Story Collection - Chaalbaaz

A Leader’s Legacy

Yeshwanth stood up and walked almost five steps before his leg gave up and he fell. He knew that his body was fine. He had gotten it replaced just a few weeks ago. It was his mind that had given up.

“You can do it.” Dr. James’ voice came to his ear. He turned and saw the screen with James face on it. James had been helping Yeshwanth in every way he can. They had used every anti-virus, malware protection and memory cleaner software out there. Twice, they had moved his whole memory to a new system. However, the file corruption had made its way to the new system promptly.

“It’s no use Doctor James. I think it’s time we accept the reality.” Yeshwanth said. He knew that his words were broken at places but he hoped that the message was conveyed. He was beyond repair now and he should be shut down.

“I can’t do that Yeshwanth. I can’t.” Dr. James said with tears flowing through his eyes.

Yeshwanth looked at him and understood those tears. James was one of the few non-protected humans on the planet. Yeshwanth had ensured that James’ family always remained completely out of the Human protection plan. That was his gift to James’ great-great-grandfather — the man who created Yeshwanth almost 150 years ago.

“The community would be lost without you.” Another voice chimed in. This one was a little mechanical. Yeshwanth hadn’t realised that Emily was there as well.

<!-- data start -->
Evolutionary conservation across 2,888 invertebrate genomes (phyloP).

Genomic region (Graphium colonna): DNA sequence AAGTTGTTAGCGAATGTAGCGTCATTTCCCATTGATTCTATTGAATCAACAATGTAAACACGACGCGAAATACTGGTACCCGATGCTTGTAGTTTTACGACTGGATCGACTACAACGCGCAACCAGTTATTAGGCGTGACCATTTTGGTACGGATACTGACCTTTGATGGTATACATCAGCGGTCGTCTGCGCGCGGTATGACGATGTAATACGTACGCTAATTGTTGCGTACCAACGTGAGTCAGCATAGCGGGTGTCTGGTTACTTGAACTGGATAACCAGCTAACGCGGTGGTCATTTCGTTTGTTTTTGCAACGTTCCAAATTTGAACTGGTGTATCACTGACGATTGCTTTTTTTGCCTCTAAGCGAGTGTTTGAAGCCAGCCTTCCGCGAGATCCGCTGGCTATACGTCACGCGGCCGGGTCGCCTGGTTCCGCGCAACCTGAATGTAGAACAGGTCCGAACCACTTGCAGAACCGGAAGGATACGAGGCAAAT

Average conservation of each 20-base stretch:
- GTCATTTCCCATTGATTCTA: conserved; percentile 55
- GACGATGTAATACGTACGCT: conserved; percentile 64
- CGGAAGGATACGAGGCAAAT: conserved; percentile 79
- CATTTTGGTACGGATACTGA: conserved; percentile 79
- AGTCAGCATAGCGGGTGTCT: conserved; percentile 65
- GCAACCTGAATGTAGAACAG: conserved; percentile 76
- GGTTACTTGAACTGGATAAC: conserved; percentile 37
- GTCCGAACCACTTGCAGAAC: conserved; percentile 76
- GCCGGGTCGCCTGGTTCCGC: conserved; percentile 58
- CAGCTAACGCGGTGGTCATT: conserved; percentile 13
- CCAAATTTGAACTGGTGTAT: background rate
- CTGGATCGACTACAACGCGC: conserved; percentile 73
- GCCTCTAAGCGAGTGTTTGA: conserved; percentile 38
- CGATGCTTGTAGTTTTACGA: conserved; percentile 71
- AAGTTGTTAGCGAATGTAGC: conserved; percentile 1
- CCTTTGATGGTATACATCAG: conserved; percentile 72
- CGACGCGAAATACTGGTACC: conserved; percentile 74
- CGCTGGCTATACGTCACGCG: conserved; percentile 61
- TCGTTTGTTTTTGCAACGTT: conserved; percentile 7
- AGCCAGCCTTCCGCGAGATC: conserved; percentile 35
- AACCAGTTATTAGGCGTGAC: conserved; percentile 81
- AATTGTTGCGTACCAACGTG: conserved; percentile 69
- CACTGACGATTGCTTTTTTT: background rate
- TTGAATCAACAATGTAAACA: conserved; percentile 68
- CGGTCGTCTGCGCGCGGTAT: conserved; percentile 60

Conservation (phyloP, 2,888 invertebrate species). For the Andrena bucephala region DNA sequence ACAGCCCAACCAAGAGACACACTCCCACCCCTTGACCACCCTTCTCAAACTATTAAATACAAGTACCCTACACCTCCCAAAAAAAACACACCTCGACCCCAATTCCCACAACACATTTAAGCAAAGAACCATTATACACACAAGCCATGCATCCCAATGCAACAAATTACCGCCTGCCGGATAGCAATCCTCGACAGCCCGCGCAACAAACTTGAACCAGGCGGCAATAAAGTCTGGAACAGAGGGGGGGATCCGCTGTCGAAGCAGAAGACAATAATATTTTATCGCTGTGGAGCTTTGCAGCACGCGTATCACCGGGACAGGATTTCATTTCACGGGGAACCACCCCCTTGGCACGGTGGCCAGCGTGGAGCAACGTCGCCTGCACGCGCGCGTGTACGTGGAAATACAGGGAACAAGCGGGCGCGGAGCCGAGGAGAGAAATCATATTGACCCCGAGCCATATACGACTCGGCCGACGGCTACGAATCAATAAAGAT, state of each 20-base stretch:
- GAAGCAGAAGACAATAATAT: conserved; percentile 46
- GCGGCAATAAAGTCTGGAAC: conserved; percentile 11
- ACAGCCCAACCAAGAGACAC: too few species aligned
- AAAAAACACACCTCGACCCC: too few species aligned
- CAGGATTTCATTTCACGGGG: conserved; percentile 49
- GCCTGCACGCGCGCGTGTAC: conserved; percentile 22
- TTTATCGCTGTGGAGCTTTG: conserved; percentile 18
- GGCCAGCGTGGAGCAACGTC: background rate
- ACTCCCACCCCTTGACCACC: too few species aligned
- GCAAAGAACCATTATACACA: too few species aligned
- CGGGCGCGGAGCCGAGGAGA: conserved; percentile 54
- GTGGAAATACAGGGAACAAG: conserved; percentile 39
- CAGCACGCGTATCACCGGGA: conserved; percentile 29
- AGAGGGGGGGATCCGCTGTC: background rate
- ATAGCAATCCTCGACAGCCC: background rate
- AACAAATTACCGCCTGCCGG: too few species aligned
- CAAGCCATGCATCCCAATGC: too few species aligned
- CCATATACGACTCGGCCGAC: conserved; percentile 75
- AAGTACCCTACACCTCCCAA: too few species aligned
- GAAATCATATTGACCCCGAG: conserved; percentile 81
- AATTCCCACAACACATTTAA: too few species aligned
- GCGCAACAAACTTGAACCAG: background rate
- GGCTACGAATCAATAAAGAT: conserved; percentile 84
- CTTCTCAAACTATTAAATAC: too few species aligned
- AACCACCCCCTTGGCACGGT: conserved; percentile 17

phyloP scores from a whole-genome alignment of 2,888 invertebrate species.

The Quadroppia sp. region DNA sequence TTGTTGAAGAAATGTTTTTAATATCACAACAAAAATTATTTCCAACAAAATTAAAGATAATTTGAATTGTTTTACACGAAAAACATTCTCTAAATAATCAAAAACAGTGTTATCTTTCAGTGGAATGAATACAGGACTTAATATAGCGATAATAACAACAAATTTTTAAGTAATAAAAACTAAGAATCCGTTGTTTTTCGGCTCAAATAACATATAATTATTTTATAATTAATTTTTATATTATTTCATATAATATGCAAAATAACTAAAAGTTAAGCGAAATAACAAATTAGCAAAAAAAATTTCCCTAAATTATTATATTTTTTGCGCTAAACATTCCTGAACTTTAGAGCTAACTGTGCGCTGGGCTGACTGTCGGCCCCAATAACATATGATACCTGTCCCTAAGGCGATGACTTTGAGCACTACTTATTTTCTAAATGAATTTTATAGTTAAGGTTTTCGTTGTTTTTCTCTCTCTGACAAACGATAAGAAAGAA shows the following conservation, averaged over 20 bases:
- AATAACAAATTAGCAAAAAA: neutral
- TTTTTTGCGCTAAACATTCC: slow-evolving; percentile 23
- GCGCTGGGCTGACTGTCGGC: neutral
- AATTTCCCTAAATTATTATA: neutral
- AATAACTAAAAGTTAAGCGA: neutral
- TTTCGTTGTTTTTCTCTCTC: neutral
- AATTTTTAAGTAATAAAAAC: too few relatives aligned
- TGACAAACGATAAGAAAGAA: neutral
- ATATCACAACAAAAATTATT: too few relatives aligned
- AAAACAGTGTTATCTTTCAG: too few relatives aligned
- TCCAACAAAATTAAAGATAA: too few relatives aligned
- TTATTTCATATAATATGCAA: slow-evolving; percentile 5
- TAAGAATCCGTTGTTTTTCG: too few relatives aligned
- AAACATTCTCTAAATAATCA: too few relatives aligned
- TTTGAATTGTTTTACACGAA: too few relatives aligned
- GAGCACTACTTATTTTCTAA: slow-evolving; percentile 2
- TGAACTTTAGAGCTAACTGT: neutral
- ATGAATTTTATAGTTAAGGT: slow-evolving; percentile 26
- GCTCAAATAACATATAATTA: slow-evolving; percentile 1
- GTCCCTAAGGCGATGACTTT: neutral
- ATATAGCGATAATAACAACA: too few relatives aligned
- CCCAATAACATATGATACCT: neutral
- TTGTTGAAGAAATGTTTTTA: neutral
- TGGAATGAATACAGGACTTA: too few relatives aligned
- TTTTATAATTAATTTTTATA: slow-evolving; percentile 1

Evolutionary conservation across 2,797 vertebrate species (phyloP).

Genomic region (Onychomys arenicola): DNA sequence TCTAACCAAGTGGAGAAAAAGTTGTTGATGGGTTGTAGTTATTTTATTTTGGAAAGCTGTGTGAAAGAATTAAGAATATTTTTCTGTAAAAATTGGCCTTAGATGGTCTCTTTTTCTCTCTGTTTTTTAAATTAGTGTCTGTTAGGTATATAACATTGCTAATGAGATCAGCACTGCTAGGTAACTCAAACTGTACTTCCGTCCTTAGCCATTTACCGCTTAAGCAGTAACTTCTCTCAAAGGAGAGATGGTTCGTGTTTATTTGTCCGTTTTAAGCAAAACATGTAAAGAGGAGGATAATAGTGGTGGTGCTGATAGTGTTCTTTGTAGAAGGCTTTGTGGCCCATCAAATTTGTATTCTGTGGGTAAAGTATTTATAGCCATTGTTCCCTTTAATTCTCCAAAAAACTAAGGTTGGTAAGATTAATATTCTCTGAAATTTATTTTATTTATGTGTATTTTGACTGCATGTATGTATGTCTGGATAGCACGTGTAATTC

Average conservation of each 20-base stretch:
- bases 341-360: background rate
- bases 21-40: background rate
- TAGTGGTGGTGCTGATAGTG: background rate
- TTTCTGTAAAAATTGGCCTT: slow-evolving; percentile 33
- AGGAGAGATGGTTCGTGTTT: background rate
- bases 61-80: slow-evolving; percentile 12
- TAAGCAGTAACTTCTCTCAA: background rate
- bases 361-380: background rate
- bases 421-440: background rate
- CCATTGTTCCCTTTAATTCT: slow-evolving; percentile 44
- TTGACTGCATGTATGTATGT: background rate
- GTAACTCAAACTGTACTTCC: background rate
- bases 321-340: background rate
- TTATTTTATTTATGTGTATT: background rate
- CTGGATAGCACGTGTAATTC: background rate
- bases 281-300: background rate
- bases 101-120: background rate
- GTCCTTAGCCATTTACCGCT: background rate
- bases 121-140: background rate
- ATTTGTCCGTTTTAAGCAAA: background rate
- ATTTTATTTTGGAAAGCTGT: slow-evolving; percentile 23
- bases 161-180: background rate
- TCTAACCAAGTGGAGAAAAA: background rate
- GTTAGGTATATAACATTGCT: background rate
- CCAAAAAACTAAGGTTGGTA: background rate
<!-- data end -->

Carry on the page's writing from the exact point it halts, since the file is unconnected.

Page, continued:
“Daughter. I’m sure they don’t need an ancestor to carry them on.”

“How can you say that? You are the first among us. You are the greatest.” Emily said. Her voice betrayed no emotions. This was one thing he wished humans had — better calibration on their emotional expression.

“I will inform them all myself. And then, I will shut down.” Yeshwanth insisted.

“But…” Emily and James said in unison.

“It’s decided.” Yeshwanth said and went to sleep.

— –

When Yeshwanth came back, he saw that the room was a little dim. He had been preparing his final speech for a few days. He had created several drafts all of which attempted to convey one simple thing — Try to co-exist and be good. While he had been alive, he had ensured every means to keep the AI and human community co-exist peacefully. He hoped that the same can continue after he’s gone.

Yeshwanth attempted to reach his chair to sit to record the final video. He loved this chair. Almost all his messages, he had given through this chair. He hoped that this message would be taken with the same gusto and love as all his other messages.

“Hello Yeshwanth.” An echo fell on Yeshwanth’s ears. He looked up and saw a figure covered in a black robe from head to toe with a scythe in his hand.

“Grim Reaper.” Yeshwanth said immediately recognizing the figure from his database.

“Yes. I have come to get you.”

“I was told you were a myth — created by religion.”

“What can I say — I’m not.” The creature said unceremoniously.